Origins of the Vietnam War

In this program, Daniel Ellsberg discusses early U.S. support for France’s effort to retain control of its Indochina colony. In a little-known and scary fact of history, he describes Eisenhower’s offer of nuclear weapons to the French to stave off defeat at Dien Bien Phu in 1954. Within a few years, the U.S. supplanted the French and expanded the war to all of Indochina. Ellsberg looks at Washington’s policy of backing corrupt regimes in Saigon, first by Kennedy and then by Johnson. You’ve probably heard the figure of 58,000 Americans killed in the war. There is scant mention of the millions of Vietnamese, Cambodians and Laotians who were victims of U.S. military intervention.

Interview by David Barsamian.

Speaker: Daniel Ellsberg 

Daniel Ellsberg was a company commander in the Marine Corps. In 1959 he joined the RAND Corporation as an analyst. In 1964 he was recruited to serve in the Pentagon under Robert McNamara. He precipitated a national political crisis when he released the Pentagon Papers, a top-secret government study about Vietnam. Kissinger called him “the most dangerous man in America.” He is the author of Secrets and The Doomsday Machine: Confessions of a Nuclear War Planner.  He is the recipient of the Right Livelihood Award and the Olof Palme Prize for his “profound humanism and exceptional moral courage.” He was an outspoken supporter of other whistleblowers such as Edward Snowden, Julian Assange and Chelsea Manning. He died at the age of 92 in June 2023.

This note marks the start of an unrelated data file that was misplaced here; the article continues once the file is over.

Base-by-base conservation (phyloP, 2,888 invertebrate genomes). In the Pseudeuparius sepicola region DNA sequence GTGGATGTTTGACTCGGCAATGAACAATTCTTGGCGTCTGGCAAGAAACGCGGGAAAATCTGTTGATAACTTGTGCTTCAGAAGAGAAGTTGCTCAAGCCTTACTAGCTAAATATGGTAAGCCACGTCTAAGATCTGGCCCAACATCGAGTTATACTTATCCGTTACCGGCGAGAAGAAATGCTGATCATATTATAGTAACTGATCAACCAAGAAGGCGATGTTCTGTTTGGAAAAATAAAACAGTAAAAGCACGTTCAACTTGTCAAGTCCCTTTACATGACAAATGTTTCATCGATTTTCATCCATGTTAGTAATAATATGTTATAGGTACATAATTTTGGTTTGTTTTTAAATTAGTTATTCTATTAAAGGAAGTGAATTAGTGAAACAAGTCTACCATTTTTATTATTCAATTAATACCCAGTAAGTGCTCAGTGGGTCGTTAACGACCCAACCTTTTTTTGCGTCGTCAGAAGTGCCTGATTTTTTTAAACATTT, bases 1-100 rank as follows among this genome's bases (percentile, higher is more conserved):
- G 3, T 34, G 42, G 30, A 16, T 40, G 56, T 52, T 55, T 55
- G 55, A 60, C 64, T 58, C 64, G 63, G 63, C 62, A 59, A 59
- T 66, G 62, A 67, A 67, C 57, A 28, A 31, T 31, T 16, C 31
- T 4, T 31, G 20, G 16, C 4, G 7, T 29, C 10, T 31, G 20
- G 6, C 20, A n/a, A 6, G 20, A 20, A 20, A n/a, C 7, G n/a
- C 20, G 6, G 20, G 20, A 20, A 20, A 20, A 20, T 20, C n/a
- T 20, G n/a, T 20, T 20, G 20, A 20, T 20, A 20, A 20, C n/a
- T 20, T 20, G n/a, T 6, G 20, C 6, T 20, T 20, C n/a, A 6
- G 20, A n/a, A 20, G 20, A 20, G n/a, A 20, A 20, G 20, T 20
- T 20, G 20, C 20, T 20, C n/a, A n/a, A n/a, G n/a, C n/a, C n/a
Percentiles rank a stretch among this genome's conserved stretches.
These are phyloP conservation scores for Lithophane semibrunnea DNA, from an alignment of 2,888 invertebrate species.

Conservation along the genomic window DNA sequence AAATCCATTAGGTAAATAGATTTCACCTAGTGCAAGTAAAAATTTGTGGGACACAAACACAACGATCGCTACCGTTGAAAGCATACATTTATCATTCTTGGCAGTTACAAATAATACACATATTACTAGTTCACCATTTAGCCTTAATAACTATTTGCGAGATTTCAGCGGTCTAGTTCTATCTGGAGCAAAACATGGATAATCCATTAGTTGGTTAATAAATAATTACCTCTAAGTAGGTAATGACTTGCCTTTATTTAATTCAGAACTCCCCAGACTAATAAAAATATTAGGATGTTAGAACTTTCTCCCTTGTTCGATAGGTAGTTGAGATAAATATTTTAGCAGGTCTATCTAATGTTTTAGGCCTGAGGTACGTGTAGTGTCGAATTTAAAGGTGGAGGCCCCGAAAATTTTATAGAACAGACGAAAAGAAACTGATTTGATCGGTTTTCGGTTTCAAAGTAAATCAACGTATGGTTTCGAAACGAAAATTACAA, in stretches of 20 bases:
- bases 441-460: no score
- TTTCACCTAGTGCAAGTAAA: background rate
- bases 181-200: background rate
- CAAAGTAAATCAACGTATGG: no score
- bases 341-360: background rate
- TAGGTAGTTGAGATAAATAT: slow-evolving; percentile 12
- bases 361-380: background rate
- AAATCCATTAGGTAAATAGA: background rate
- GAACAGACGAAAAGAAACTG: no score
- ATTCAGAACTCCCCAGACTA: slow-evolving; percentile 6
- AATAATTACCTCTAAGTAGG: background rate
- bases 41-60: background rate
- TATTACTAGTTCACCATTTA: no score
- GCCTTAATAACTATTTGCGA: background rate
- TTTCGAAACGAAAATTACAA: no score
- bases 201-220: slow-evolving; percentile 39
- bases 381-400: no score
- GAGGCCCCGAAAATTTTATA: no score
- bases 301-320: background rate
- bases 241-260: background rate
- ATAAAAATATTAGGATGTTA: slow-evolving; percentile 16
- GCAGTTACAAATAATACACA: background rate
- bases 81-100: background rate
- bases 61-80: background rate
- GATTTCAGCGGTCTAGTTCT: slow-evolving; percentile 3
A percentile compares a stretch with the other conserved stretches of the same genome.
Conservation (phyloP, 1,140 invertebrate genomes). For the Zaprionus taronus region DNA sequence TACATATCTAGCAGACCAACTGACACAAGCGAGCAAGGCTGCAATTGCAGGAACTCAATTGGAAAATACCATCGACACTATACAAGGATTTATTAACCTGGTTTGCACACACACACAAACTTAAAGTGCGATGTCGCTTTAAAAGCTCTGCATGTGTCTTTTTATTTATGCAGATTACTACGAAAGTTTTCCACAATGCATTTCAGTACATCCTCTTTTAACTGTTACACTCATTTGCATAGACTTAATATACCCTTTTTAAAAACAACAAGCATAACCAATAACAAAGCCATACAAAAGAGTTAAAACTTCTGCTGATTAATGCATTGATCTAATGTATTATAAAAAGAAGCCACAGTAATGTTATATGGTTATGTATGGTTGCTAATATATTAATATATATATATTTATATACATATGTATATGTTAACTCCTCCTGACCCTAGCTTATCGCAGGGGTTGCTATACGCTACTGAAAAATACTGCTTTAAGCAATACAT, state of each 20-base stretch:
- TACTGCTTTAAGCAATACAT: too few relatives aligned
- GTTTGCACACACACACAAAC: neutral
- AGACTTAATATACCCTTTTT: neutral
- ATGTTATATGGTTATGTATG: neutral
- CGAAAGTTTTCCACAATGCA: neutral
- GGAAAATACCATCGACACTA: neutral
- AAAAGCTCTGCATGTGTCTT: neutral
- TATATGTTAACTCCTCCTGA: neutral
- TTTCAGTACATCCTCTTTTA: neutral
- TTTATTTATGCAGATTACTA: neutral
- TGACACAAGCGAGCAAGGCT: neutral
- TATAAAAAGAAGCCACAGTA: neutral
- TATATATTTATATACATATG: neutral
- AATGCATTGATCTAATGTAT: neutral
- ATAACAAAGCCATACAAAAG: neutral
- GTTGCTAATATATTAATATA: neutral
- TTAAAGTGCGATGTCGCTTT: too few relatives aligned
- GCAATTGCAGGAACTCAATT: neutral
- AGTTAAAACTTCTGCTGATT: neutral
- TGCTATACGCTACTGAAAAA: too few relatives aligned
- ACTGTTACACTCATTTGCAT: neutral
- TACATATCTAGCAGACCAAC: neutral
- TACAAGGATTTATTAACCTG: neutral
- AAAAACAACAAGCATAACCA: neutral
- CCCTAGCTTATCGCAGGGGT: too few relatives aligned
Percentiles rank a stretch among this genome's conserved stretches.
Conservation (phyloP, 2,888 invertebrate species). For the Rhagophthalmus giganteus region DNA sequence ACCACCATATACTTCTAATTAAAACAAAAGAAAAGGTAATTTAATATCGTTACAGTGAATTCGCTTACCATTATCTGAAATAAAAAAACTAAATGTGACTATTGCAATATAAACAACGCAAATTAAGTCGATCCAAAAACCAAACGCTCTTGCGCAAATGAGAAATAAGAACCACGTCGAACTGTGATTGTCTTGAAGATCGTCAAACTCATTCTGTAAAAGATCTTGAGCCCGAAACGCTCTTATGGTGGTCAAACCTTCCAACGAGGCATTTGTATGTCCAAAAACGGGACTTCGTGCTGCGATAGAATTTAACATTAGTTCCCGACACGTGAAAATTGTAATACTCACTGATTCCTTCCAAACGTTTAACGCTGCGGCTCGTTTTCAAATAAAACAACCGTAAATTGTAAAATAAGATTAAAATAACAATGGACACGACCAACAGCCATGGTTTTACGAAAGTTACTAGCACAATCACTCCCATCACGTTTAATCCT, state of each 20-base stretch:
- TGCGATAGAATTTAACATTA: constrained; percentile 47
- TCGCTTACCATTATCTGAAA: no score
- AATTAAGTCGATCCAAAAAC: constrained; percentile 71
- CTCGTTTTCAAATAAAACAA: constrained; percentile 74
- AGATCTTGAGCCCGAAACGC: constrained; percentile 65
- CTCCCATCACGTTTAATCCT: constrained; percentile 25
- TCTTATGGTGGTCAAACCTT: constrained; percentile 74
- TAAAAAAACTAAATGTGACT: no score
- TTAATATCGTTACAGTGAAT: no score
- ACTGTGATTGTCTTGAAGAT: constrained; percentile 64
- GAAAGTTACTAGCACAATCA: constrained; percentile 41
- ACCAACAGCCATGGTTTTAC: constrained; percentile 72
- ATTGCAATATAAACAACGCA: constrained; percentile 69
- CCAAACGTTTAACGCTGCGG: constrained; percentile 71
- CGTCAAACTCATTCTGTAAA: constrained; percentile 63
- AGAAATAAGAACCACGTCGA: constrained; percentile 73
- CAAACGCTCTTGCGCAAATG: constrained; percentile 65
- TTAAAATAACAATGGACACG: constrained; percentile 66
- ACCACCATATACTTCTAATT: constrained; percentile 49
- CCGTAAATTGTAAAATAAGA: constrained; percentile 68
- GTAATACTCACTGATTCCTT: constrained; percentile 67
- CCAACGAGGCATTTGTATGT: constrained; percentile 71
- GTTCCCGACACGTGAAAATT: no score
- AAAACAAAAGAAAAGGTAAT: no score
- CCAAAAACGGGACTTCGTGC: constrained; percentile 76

Share This Episode